What we talk about when we talk about conflict of interest

Why is the concept of conflict of interest so hard to understand? True, like any misdemeanour that has certain penalties attached to it, there is some room for debate when assessing culpability. But the thing is, we know it when we see it. And it’s precisely because we know it when we see it that we can say when it exists.

I say “exists” because conflict of interest is not a specific action or event. It doesn’t “occur.” One doesn’t have to actually do anything at all. Conflict of interest is a state of being. You are in a position where there is a conflict of interest or you are not.

This makes all the confusion over Amanda Lang’s “potential” conflict(s) of interest very strange. In brief, Lang, who is the chief financial correspondent for CBC news, has been hauled onto the carpet for supposedly trying to kill a story critical of the Royal Bank of Canada. Lang has accepted paid speaking engagements from the Royal Bank, went on to write an op-ed piece for the Globe and Mail on the subject (taking the bank’s side), and was in a relationship with an officer of the bank at the time.

A position of conflict? Of course. Writing in Britain’s Guardian newspaper, columnist George Monbiot even expressed amazement that “she remains employed by CBC, which has so far done nothing but bluster and berate its critics.”

This is probably a reference to a note from Jennifer McGuire, CBC’s general manager, seeking to “set the record straight.” If that was McGuire’s intention then she failed entirely. As did Lang herself, who had a remarkably tone-deaf piece in yesterday’s Globe and Mail.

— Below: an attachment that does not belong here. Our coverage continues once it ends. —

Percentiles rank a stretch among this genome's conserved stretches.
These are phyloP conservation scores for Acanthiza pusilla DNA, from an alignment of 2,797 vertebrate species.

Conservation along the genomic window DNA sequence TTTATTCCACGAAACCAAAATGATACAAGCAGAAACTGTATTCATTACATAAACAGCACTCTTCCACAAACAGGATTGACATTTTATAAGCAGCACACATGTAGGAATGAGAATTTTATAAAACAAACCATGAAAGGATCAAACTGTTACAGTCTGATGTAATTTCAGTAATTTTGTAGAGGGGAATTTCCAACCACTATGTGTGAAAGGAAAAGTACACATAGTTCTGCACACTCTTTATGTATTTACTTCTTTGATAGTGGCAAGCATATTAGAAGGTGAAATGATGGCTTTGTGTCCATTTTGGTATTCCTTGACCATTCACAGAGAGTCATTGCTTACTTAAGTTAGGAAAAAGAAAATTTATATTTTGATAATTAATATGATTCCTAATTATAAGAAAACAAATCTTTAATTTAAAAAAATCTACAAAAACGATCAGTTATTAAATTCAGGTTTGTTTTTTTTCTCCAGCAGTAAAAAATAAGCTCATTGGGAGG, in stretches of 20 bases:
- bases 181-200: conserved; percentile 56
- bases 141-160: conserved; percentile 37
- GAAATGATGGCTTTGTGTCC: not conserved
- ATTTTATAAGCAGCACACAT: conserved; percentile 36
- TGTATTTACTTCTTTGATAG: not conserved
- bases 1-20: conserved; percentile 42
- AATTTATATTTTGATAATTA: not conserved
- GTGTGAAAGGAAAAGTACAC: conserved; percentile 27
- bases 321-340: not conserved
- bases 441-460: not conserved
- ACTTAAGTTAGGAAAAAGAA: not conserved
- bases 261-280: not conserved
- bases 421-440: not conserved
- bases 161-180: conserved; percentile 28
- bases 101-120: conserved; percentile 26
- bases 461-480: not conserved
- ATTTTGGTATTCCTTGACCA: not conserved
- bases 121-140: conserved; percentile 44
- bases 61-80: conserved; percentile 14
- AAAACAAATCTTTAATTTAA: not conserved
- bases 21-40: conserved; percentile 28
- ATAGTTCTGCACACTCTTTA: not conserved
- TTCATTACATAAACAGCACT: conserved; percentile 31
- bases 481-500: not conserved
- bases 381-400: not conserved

Lang writes that “it is painful to me that public perceptions of my integrity may have been compromised because I have been accused of acting improperly by allowing myself to be seen to have been in a conflict of interest.” This is a mind-wrenching circumlocution. Apparently her crime was not that of being in a conflict of interest. Instead, her improper action was to allow herself to be seen in such a conflict. Is Lang saying it’s only a crime if you get caught?

This may sound like nit-picking, but one suspects this is a piece that went through many, many drafts, every word of which was carefully parsed before submitting it for publication.

Nevertheless, Lang may have twisted herself into the truth, which is that in cases of conflict of interest, perception is everything. What I think confuses the matter is the use of terminology like “apparent,” “perceived,” and “potential” conflict of interest. These words shouldn’t apply. As I began by pointing out, conflict of interest isn’t an act, it’s a position one finds oneself in. And it is all a matter of perception: perceived conflict of interest (by an objective observer) is conflict of interest. When Lang responds to “exact allegations” of improper behaviour she’s changing the subject.

Lang goes on to say: “It did not occur to me that others would question my motivation. That they would raise doubts about my integrity. That they would believe my perspective on this story was affected, for example, either by a relationship or by the fact that I have spoken for pay at events organized by business groups and companies.”